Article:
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Is ‘Once Upon a Time’ worth watching? I watched 3 episodes to find out

“Once Upon a Time” is the story of a mother with a troubled past. Her 10-year-old son — who she gave up for adoption long ago — believes his mother is the daughter of Snow White and Prince Charming.

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A scene from the “Once Upon a Time” episode “Lost Girl” on ABC

A scene from the “Once Upon a Time” episode “Lost Girl” on ABC.

Jack Rowand, ABC

SALT LAKE CITY — It can be hard to find new shows to get into, with so many series available on TV and streaming platforms and nothing but time to spare because of the coronavirus pandemic.

So I dropped in to watch three random episodes of ABC’s “Once Upon a Time,” available on Netflix, to get a taste of the show and see if it’s worth watching.

“Once Upon a Time” is the story of a mother with a troubled past. Her 10-year-old son — who she gave up for adoption long ago — believes his mother is the daughter of Snow White and Prince Charming.

“In this fantasy series, a young woman is drawn to a small Maine town and discovers that it’s filled with elements of the fairy tale world,” Netflix’s description reads.

Content advisory: “Once Upon a Time” is rated TV-PG, according to IMDB. The series contains violence, implied sexual content, innuendo and “iffy language,” according to Common Sense Media.


‘An Apple Red as Blood’

Season 1, episode 21

Netflix description: “As Henry begs Emma to stay in Storybrooke, Regina works on a plot that could rid her of Emma permanently.”

  • It’s clear there are two related storylines: one that takes place in the “real” modern world of Storybrooke, Maine, and another that takes place in a magical fairy tale world. It was interesting to watch the two play out together as the episode switches back and forth between them. It was also intriguing to watch how the show brings together characters from a variety of fairy tales, from “Little Red Riding Hood” to “Alice in Wonderland.”
  • I enjoyed seeing Snow White lead a daring rescue mission and fight off the bad guys in this episode. In this case, it’s the princess attempting to save Prince Charming, which I thought was a fun variation on the typical fairy tale.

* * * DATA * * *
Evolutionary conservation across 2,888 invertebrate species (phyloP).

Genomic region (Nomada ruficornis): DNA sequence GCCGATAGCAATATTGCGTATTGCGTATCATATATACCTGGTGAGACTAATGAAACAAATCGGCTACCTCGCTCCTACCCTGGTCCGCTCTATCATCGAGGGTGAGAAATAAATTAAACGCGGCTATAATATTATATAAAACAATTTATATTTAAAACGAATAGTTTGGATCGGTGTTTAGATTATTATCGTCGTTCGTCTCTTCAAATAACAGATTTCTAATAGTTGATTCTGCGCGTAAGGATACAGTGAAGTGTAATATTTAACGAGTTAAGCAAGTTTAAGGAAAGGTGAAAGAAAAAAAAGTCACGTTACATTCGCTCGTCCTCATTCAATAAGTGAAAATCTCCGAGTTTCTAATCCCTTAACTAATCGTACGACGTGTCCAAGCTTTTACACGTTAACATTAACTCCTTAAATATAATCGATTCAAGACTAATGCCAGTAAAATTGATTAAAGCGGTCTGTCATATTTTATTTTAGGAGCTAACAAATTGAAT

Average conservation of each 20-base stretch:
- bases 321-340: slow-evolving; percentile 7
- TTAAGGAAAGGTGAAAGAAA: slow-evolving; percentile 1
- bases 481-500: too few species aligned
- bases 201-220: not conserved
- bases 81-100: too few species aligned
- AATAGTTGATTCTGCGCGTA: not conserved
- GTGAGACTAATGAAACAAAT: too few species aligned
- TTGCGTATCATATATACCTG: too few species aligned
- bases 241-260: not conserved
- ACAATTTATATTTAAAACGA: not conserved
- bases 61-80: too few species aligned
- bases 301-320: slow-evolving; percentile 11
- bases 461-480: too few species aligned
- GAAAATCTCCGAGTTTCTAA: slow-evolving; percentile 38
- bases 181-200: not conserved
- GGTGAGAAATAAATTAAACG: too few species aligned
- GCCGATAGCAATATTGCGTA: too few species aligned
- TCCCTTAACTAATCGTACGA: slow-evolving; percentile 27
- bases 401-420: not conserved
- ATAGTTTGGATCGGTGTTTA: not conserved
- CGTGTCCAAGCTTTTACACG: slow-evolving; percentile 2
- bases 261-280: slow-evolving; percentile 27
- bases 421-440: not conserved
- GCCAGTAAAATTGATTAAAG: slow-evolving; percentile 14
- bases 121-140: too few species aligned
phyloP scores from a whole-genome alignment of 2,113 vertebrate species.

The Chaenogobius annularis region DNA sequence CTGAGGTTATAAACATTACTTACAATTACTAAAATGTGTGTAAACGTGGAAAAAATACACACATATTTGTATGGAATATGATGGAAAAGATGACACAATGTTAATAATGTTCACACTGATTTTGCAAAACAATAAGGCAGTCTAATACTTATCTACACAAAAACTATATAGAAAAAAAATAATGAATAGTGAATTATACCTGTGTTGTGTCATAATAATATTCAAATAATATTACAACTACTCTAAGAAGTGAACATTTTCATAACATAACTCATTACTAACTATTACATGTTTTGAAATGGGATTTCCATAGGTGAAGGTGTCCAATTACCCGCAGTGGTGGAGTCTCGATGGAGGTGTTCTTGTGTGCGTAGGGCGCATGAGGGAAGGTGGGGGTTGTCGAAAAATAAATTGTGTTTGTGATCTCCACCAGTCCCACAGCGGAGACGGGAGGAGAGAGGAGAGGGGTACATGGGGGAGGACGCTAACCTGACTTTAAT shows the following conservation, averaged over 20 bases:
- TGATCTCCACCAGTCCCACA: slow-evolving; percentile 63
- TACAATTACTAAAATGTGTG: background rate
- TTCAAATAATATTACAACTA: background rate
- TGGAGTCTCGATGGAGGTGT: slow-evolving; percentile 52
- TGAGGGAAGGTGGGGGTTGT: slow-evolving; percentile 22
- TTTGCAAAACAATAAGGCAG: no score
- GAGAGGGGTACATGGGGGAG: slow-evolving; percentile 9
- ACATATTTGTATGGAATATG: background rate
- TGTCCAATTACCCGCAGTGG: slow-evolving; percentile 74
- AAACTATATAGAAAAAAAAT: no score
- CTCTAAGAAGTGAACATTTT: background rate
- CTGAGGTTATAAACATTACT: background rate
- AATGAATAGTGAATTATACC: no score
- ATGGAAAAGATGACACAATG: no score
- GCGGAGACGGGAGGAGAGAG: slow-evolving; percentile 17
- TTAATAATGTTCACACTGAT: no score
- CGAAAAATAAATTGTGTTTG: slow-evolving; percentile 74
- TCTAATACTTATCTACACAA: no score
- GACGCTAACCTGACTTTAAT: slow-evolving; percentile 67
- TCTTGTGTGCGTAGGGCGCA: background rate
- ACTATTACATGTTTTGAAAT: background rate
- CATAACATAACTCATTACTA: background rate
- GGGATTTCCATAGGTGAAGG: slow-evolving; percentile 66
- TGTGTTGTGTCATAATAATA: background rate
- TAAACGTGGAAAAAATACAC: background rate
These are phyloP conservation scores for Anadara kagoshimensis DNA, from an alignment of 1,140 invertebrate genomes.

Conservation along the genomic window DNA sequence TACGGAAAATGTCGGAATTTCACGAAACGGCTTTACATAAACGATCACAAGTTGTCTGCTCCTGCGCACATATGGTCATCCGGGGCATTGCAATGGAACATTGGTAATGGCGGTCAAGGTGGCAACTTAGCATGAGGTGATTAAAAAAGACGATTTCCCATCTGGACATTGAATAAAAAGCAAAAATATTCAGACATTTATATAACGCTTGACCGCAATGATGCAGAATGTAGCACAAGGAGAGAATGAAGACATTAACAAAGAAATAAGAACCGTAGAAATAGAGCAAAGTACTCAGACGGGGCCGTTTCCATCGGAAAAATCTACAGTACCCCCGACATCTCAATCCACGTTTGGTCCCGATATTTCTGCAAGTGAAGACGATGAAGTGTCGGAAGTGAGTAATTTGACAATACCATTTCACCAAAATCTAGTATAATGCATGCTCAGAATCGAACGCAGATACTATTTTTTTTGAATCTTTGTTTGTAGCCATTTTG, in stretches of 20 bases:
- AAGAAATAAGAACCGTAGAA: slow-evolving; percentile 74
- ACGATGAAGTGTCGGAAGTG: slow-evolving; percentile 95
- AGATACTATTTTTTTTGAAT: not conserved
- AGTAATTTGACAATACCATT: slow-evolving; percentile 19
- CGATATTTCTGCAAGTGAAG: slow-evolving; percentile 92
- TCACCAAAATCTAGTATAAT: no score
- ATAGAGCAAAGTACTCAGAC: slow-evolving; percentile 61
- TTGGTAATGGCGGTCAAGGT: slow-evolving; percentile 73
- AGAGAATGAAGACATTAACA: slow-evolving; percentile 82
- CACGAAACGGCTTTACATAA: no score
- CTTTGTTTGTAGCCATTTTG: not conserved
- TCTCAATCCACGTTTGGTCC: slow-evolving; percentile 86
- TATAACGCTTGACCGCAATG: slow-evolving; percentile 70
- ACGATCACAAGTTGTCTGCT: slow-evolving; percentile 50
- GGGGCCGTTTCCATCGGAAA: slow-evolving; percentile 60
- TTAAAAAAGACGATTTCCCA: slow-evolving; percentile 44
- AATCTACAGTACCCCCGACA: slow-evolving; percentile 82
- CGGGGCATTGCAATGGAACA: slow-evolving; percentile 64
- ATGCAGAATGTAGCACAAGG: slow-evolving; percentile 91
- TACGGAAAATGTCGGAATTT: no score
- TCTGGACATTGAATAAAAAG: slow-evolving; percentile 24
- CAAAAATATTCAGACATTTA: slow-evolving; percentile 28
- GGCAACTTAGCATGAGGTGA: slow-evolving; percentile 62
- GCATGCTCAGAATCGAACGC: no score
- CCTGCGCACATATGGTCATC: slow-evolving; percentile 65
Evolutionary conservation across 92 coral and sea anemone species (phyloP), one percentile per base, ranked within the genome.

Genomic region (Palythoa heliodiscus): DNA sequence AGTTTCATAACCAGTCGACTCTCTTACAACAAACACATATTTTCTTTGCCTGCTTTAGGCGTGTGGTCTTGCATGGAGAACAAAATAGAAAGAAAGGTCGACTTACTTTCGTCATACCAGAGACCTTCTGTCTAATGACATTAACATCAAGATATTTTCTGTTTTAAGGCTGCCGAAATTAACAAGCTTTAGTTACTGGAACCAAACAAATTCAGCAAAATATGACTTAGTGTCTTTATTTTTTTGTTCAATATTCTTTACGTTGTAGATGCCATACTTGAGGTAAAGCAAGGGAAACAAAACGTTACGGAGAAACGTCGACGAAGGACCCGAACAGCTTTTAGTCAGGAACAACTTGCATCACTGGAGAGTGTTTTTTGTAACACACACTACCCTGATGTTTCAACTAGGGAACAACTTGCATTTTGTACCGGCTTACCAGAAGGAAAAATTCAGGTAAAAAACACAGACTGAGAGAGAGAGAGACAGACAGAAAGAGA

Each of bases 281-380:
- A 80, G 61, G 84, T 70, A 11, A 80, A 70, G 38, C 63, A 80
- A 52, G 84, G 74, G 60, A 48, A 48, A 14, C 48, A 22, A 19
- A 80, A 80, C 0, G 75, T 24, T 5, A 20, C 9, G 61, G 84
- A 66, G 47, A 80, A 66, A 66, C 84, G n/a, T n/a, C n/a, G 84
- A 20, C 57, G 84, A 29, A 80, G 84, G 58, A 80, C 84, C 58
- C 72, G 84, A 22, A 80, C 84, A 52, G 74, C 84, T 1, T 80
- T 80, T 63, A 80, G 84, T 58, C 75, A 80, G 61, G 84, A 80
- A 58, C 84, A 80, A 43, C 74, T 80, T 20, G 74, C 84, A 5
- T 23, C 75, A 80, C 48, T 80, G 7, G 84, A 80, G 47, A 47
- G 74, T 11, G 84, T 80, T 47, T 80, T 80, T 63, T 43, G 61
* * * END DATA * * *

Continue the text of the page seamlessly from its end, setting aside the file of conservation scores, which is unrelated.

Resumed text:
• Something else I appreciated about the series from this episode was the emphasis on family. Several of the characters are motivated by love for their children, including both protagonist biological mother Emma Swan and antagonist foster mother Regina Mills with their son, Henry Mills, which I thought was inspiring. The content of the show also seems to be pretty family-friendly for viewers.

‘Good Form’

Season 3, episode 5

Netflix description: “Hook attempts to save David from the deadly Dream Shade poison and remembers when he first came to Neverland. Emma tries to get a message to Henry.”

  • It appears at this point in the show that the two storylines have merged, with the main characters from Storybrooke now in Neverland from “Peter Pan,” and everything taking place in the fairy tale world. The main characters are the same, but the relationships between them are more developed. Loyalties have also shifted as Emma and Regina are working on the same team, united on a mission to save Henry.
  • It was interesting to see in this episode how heroes and villains as they are traditionally known have switched roles. It seems Hook is a hero as part of Emma’s team and Peter Pan is a villain aided by his band of Lost Boys, which gave the narrative a twist.
  • This episode shows Hook’s backstory. This is just one example of how “Once Upon a Time” adds depth to classic fairy tale characters by reimagining their pasts and what drives them.

‘Mother’s Little Helper’

Season 6, episode 16

Netflix description: “Gold and Belle urge Emma to help Gideon defeat the Black Fairy. Henry experiences a strange shift in his powers. Hook takes a high-stakes gamble.”

  • The storylines in Storybrooke and the fairy tale world have separated again, but are more directly connected than in the first episode I watched. It’s evident just how complex the series has gotten, with various fairy tale characters involved in different narratives across multiple worlds. And there is a new villain, the Black Fairy, which shows the story is constantly changing.
  • It is apparent in the Storybrooke narrative that Henry has magical abilities and that something abnormal is happening with them. Regina and Henry seek information from a man who has had similar abilities about what is going on and how to solve the problem. The man tries to bargain for “Hamilton” tickets among other demands in exchange for the information. I thought this was a fun way to also incorporate the real world in the story.
  • It dawned on me while I was watching this episode that the fairy tale elements in the show extend beyond characters and places to objects as well. For example, Hook in this episode tries to bargain for a magic bean that will open a portal to a different realm. “Once Upon a Time” is a true blend of fairy tales, bringing multiple stories together in an interesting way.

Is it worth watching? Yes. I would be interested in going back to watch the series from the beginning and see how everything connects, based on the three episodes I watched.